IRS issues draft form 1040 for 2018 Returns

The IRS recently released a draft of its new Form 1040 that every American taxpayer will use to file their 2018 tax returns early next year. And as expected, the new form is significantly different than the one it replaces. As promised by Donald Trump during the 2016 presidential campaign the new form has been reduced to the size of a postcard!


The new postcard sized form 1040 includes just 23 lines, a significant reduction on the 79 lines included on the current form.  A draft copy of the form can be seen on the IRS website here.

For many US taxpayers this will make filing their returns simpler. However for many American’s with more complicated tax situations the IRS has also issued 6 new schedules (numbered 1 through 6) which are in addition to the regular schedule A (Itemized Deductions) and Schedule C (Self Employment) etc., that you may already file. The new number schedules are:

Schedule 1 – Additional income and adjustments to Income. (Capital Gains, Rental income, IRA deductions etc.)
Schedule 2 – Additional Taxes (Alternative minimum Tax, Tax on Children’s income etc.)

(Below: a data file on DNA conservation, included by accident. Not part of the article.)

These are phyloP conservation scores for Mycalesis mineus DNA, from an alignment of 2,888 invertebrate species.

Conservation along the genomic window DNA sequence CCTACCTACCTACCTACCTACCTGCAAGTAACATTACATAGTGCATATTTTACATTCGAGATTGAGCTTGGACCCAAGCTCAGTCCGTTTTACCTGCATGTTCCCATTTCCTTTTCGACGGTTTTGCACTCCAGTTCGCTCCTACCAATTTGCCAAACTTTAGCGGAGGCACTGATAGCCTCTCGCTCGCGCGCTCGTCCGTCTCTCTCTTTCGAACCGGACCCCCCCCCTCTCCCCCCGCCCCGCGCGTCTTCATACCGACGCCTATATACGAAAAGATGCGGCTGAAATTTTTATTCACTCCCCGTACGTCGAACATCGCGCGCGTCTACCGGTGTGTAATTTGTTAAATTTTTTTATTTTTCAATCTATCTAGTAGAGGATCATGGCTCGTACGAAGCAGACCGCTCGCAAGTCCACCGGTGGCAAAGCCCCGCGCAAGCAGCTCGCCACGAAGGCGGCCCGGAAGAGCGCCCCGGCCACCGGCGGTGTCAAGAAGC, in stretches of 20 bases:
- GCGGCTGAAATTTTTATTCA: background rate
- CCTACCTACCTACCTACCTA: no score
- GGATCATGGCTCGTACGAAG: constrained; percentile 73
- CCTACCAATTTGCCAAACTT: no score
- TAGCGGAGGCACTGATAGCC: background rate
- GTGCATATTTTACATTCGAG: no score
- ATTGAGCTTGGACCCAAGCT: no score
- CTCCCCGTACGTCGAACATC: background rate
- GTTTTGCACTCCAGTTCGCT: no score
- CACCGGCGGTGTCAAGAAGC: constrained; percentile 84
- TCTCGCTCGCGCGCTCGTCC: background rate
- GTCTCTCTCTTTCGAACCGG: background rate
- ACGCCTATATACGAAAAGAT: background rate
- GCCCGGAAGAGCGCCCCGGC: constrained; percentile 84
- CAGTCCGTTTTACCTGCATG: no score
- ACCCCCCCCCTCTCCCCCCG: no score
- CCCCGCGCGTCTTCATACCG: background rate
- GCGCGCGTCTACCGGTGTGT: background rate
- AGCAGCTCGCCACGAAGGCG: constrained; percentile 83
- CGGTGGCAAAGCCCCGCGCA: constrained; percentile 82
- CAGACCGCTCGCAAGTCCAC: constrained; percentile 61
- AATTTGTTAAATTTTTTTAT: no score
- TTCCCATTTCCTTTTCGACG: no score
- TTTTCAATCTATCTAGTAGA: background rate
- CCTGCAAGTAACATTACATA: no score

Schedule 3 – Nonrefundable tax credits (Foreign Tax Credit, dependent care expenses etc.)
Schedule 4 – Other Taxes (Self-employment tax, uncollected Social Security and Medicare taxes etc.)
Schedule 5 – Other Payments and Refundable Taxes (Estimated tax payments or amounts paid with an extension.)
Schedule 6 – Foreign Address and Third party Designee (Appoint a third-party to discuss your tax return with the IRS and provide additional detail for foreign addresses.)

You will note that there are some parts of the form which now do not exist such as the personal exemption, moving expenses and alimony deduction. These have been removed following the changes brought in through the Tax Cuts and jobs Act.

This is the initial draft of the form and the accompanying schedules and the IRS do expect that this will change before the 2018 filing season. Whether these changes actually simplify taxes for the many US taxpayers resident overseas remains to be seen given the additional schedules and forms that will need to be completed.